Team, Visitors, External Collaborators
Overall Objectives
Research Program
Application Domains
Highlights of the Year
New Software and Platforms
New Results
Bilateral Contracts and Grants with Industry
Partnerships and Cooperations
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Section: New Results

Mixture models

Hierarchical mixture of linear mappings in high dimension

Participant : Florence Forbes.

Joint work with: Benjamin Lemasson from Grenoble Institute of Neuroscience, Naisyin Wang and Chun-Chen Tu from University of Michigan, Ann Arbor, USA.

Regression is a widely used statistical tool. A large number of applications consists of learning the association between responses and predictors. From such an association, different tasks, including prediction, can then be conducted. To go beyond simple linear models while maintaining tractability, non-linear mappings can be handled through exploration of local linearity. The non-linear relationship can be captured by a mixture of locally linear regression models as proposed in the so-called Gaussian Locally Linear Mapping (GLLiM) model [6] that assumes Gaussian noise models. In the past year, we have been working on several extensions and applications of GLLiM as described below and the next two subsections.

We proposed a structured mixture model called Hierarchical Locally Linear Mapping (HGLLiM), to predict low-dimensional responses based on high dimensional covariates when the associations between the responses and the covariates are non-linear. For tractability, HGLLiM adopts inverse regression to handle the high dimension and locally-linear mappings to capture potentially non-linear relations. Data with similar associations are grouped together to form a cluster. A mixture is composed of several clusters following a hierarchical structure. This structure enables shared covariance matrices and latent factors across smaller clusters to limit the number of parameters to estimate. Moreover, HGLLiM adopts a robust estimation procedure for model stability. We used three real-world datasets to demonstrate different features of HGLLiM. With the face dataset, HGLLiM shows the ability of modeling non-linear relationship through mixtures. With the orange juice dataset, we show the prediction performance of HGLLiM is robust to the presence of outliers. Moreover, we demonstrated that HGLLiM is capable of handling large-scale complex data using the data acquired from a magnetic resonance vascular fingerprinting (MRvF) study. These examples illustrate the wide applicability of HGLLiM on handling different aspects of a complex data structure in prediction. A preliminary version of this work under revision for JRSS-C can be found in [72].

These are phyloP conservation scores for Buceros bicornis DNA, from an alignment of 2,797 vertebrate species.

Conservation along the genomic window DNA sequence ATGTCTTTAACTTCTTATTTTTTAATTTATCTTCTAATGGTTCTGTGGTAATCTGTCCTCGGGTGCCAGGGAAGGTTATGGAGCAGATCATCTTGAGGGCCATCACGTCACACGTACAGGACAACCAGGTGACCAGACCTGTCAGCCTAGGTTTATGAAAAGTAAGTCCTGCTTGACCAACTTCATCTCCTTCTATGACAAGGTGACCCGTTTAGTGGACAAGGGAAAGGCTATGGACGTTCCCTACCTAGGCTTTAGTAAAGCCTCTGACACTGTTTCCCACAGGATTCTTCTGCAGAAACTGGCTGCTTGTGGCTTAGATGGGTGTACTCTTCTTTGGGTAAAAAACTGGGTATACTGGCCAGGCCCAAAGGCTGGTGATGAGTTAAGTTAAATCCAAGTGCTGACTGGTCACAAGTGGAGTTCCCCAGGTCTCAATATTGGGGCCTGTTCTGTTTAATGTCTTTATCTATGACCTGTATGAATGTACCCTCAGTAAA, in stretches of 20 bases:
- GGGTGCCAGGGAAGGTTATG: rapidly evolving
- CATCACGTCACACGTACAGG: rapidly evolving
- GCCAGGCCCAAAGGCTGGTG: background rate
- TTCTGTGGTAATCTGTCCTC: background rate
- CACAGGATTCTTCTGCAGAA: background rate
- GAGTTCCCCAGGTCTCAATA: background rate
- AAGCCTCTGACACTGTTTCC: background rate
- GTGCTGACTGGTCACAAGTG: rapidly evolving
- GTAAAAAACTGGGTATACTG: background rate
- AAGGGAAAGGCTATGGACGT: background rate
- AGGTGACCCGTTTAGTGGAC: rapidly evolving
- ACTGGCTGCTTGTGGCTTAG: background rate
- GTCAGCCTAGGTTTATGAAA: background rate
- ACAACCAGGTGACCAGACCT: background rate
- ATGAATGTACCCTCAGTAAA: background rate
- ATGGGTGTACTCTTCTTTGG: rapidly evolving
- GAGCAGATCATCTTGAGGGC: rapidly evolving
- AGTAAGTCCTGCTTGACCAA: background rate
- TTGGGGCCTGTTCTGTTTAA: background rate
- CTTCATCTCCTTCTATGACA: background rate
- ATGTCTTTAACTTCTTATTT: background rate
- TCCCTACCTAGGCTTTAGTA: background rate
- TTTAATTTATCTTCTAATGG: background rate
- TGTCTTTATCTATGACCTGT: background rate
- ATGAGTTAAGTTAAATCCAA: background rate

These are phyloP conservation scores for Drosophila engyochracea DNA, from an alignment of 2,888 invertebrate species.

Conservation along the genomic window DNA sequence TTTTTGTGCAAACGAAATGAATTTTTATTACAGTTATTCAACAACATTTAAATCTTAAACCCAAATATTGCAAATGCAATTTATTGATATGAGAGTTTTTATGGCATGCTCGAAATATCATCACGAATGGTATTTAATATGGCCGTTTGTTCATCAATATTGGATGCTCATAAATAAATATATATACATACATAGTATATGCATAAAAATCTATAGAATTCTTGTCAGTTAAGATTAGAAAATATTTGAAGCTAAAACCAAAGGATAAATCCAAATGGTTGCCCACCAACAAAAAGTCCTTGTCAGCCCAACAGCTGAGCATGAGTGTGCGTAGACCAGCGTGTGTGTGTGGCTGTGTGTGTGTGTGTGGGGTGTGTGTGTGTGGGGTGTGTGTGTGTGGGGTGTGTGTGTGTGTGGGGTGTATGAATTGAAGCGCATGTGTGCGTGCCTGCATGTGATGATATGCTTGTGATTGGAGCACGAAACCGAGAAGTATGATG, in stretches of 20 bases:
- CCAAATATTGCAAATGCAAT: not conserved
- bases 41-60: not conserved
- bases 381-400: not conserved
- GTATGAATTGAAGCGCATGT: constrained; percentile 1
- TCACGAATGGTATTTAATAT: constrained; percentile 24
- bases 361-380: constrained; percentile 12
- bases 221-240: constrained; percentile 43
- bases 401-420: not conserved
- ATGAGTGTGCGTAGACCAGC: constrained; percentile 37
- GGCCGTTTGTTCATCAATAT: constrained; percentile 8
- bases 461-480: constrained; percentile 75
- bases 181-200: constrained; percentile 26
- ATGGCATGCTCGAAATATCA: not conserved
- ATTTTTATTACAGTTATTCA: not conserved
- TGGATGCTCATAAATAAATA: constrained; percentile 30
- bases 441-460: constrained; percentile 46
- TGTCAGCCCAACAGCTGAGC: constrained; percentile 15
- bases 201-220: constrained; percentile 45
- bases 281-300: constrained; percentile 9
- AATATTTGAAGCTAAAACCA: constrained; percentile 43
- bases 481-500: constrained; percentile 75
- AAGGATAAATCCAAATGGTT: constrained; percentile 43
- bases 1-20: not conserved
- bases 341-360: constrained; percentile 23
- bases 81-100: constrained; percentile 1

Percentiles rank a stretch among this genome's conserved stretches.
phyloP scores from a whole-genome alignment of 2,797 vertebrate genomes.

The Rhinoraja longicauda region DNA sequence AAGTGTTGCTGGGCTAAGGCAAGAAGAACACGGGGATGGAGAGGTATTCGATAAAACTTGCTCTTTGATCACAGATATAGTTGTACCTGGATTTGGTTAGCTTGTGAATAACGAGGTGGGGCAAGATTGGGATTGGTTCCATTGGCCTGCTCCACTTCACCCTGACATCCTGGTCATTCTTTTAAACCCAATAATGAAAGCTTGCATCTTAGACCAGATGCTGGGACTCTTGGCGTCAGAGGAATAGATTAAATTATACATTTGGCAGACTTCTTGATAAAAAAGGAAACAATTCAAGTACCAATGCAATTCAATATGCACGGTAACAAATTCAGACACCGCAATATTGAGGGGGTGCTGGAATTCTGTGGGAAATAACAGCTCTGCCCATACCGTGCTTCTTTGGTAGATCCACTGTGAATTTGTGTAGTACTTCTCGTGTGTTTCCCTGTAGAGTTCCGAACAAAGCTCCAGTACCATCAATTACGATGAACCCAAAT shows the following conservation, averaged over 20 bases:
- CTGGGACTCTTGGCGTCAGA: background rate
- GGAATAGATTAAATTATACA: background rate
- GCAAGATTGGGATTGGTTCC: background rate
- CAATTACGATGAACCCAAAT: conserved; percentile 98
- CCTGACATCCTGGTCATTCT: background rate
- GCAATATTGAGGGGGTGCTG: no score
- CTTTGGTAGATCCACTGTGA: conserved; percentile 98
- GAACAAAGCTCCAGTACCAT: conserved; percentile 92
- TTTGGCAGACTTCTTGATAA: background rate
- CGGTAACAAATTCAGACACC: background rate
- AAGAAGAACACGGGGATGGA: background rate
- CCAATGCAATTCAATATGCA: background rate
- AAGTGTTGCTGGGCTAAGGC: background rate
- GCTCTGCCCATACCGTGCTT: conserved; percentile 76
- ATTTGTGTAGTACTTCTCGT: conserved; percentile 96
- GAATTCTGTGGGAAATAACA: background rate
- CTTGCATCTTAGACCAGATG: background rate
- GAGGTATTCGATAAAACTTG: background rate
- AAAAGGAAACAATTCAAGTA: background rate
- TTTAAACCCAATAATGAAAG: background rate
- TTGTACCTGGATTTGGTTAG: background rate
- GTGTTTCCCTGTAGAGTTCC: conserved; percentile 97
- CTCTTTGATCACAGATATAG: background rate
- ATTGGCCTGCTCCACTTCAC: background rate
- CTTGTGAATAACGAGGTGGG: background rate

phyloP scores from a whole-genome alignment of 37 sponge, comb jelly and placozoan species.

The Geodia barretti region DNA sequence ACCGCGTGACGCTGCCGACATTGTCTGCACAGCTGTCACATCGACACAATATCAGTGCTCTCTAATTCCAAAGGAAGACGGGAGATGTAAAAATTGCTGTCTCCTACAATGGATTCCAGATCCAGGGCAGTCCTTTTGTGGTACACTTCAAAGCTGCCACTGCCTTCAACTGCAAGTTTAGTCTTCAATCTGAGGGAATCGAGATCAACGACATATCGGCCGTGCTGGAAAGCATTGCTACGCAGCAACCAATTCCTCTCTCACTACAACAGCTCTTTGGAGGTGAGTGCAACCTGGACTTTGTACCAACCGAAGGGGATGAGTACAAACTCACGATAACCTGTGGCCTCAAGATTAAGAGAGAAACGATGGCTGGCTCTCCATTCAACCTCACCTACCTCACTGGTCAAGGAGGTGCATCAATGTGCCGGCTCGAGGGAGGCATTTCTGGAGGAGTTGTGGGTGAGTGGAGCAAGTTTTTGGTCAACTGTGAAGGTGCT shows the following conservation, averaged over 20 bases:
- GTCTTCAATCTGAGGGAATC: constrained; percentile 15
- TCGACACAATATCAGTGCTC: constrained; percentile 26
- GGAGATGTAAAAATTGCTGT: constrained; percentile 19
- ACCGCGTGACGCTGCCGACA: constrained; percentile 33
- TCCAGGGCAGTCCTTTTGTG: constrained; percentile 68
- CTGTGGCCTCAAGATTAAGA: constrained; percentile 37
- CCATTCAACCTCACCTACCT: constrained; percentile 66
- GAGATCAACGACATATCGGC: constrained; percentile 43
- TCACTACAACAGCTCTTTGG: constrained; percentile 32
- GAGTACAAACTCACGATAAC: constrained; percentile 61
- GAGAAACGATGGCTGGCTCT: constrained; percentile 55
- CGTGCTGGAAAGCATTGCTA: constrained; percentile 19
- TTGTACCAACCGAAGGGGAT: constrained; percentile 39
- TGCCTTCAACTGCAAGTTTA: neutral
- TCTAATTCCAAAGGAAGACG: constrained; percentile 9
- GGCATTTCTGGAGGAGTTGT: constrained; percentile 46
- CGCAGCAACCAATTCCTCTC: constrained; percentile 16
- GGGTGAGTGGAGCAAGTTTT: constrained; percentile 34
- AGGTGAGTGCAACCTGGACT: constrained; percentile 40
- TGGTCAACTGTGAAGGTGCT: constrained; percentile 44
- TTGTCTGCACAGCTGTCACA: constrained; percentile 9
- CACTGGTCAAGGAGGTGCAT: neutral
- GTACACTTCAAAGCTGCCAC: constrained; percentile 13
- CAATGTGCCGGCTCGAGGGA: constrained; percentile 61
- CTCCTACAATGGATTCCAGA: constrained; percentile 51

Dictionary-free MR fingerprinting parameter estimation via inverse regression

Participants : Florence Forbes, Fabien Boux, Julyan Arbel.

Joint work with: Emmanuel Barbier from Grenoble Institute of Neuroscience.

Magnetic resonance imaging (MRI) can map a wide range of tissue properties but is often limited to observe a single parameter at a time. In order to overcome this problem, Ma et al. introduced magnetic resonance fingerprinting (MRF), a procedure based on a dictionary of simulated couples of signals and parameters. Acquired signals called fingerprints are then matched to the closest signal in the dictionary in order to estimate parameters. This requires an exhaustive search in the dictionary, which even for moderately sized problems, becomes costly and possibly intractable . We propose an alternative approach to estimate more parameters at a time. Instead of an exhaustive search for every signal, we use the dictionary to learn the functional relationship between signals and parameters. This allows the direct estimation of parameters without the need of searching through the dictionary. We investigated the use of GLLiM [6] that bypasses the problems associated with high-to-low regression. The experimental validation of our method is performed in the context of vascular fingerprinting. The comparison between a standard grid search and the proposed approach suggest that MR Fingerprinting could benefit from a regression approach to limit dictionary size and fasten computation time. Preliminary tests and results have been presented at International Society for Magnetic Resonance in Medicine conference, ISMRM 2018 [35].

Massive analysis of multi-angular hyperspectral images of the planet Mars by inverse regression of physical models

Participants : Florence Forbes, Benoit Kugler.

Joint work with: Sylvain Douté from Institut de Planétologie et d’Astrophysique de Grenoble (IPAG).

In the starting PhD of Benoit Kugler, the objective is to develop a statistical learning technique capable of solving a complex inverse problem in planetary remote sensing. The challenges are 1) the large number of observations to to inverse, 2) their large dimension, 3) the need to provide predictions for correlated parameters and 4) the need to provide a quality index (eg. uncertainty). To achieve this goal, we have started to investigate a setting in which a physical model is available to provide simulations that can then be used for learning prior to inversion of real observed data. For the learning step to be as accurate as possible, an initial task is then to estimate the best fit of the theoretical model to the real data. We proposed an iterative procedure based on a combination of GLLiM [6] predictions and importance sampling steps.

Quantitative MRI Characterization of Brain Abnormalities in de novo Parkinsonian patients